Wednesday, April 16, 2014
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Film

A plethora of Potter mementos

The New Biographical Dictionary of Film (Fifth Edition) by David Thomson. Alfred A. Knopf, $40.
The New Biographical Dictionary of Film (Fifth Edition) by David Thomson. Alfred A. Knopf, $40.
The New Biographical Dictionary of Film (Fifth Edition) by David Thomson. Alfred A. Knopf, $40. Gallery: Film

The New Biographical Dictionary of Film (Fifth Edition) by David Thomson. Ridiculously knowledgeable and fiercely opinionated, the film historian and critic has updated his invaluable collection of entries on everyone from Abbott and Costello to Terry Zwigoff (director of Ghost World and Crumb). Thomson on Angelina Jolie: "No one writing about [her] arrival on screen . . . was able to mask sheer wonder at the carnal embouchure that is her mouth." On James Dean: "Although he was vulnerable and sensitive, he never suggested youthfulness or callowness. On the contrary, he seemed older, sadder, and more experienced than the adults in his films."(Alfred A. Knopf, $40)

Douglas Sirk: Filmmaker Collection. "Long live melodrama, and let us stress the quality of Douglas Sirk," says David Thomson, and amen to that. One of the great un(der)sung directors of the '50s, Sirk had a richly cinematic style, a penchant for emotional stories, and the ability to bring out the best in his stars. The four titles in this Turner Classic Movies' "Vault Collection" set represent Sirk at his best: Thunder on the Hill (1951), a mystery thriller with Claudette Colbert; Taza, Son of Cochise (1954), a western with Rock Hudson; Captain Lightfoot (1955), the best of the bunch - and maybe the best of Sirk, period - and The Tarnished Angels (1958), a Depression- era romantic doozy with Hudson, Robert Stack, and Dorothy Malone. ($49.99 from Movies Unlimited, at 800-466-8437 or www.MoviesUnlimited.com)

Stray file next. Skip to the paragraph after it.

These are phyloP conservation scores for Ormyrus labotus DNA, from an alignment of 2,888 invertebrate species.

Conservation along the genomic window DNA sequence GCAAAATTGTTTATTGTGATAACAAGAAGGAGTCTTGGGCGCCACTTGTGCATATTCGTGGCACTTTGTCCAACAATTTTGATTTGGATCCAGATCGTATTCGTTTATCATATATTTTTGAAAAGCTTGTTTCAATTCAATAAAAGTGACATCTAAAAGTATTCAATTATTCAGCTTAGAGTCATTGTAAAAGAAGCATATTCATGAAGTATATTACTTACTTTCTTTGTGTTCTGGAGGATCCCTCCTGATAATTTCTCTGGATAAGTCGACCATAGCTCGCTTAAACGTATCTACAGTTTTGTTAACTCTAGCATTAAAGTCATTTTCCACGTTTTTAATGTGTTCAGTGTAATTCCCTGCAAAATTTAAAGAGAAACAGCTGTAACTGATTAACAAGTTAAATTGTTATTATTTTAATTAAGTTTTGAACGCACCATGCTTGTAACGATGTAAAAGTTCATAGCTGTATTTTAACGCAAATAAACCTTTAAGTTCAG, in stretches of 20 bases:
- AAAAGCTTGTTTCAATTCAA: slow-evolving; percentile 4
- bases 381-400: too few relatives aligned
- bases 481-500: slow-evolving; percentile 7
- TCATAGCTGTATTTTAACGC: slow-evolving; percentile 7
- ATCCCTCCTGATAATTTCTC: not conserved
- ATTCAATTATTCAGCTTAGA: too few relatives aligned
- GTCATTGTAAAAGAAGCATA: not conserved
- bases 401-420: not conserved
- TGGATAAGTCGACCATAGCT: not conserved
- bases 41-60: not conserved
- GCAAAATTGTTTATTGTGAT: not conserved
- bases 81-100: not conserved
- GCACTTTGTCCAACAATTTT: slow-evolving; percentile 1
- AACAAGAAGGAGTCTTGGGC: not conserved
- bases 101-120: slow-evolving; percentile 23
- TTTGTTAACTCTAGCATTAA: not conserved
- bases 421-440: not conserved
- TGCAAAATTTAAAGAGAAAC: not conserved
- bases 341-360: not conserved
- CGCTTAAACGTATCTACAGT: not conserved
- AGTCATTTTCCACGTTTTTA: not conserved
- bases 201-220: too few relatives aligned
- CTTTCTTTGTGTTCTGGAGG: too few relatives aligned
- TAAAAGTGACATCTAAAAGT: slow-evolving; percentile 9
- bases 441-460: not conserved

The Elia Kazan Film Collection. An excess of riches, this 18-disk set by the man who directed Marlon Brando, Montgomery Clift, and James Dean in some of their greatest screen work also boasts a Martin Scorsese tribute film. A Face in the Crowd (1957), with Andy Griffith as a rambling hobo-turned-media icon, seems particularly apt right now; Baby Doll (1956) is gloriously over-the-top Tennessee Williams; On the Waterfront (1954) and East of Eden (1955) are hallmarks of '50s realism. (20th Century Fox, $199.98)

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    Hail, Hail, Euphoria!: Presenting the Marx Brothers in Duck Soup, the Greatest War Movie Ever Made, by Roy Blount Jr. Blount deftly deconstructs Groucho and company's lunatic farce, set in tiny Freedonia, where Rufus T. Firefly (Groucho) reigns as prime minister. The humorist scribe examines the 1933 Leo McCarey- directed classic with a magnifying glass, making you want to go back and watch it again, and again. In fact, you may want to have the DVD remote in one hand and this great little book in the other! Now, what is it that has four pairs of pants, lives in Philadelphia, and it never rains but it pours? (It Books, $19.99)

     

    Harry Potter: Film Wizardry. A scrapbook

    for Potter fanatics, this handsome tie-in not only ties into the release of the penultimate title, Deathly Hallows: Part I, but also to the entire eight-film series. Stuffed with reproductions of letters, maps, potion label stickers, Hogwarts administrative proclamations, a Quidditch World Cup program, and quotable bits from the actors. Sure, it's shameless marketing, but it's also a beautifully designed album of Potter ephemera.

    (Collins Design, $39.99)

     

    Steven Rea Inquirer Movie Columnist and Critic
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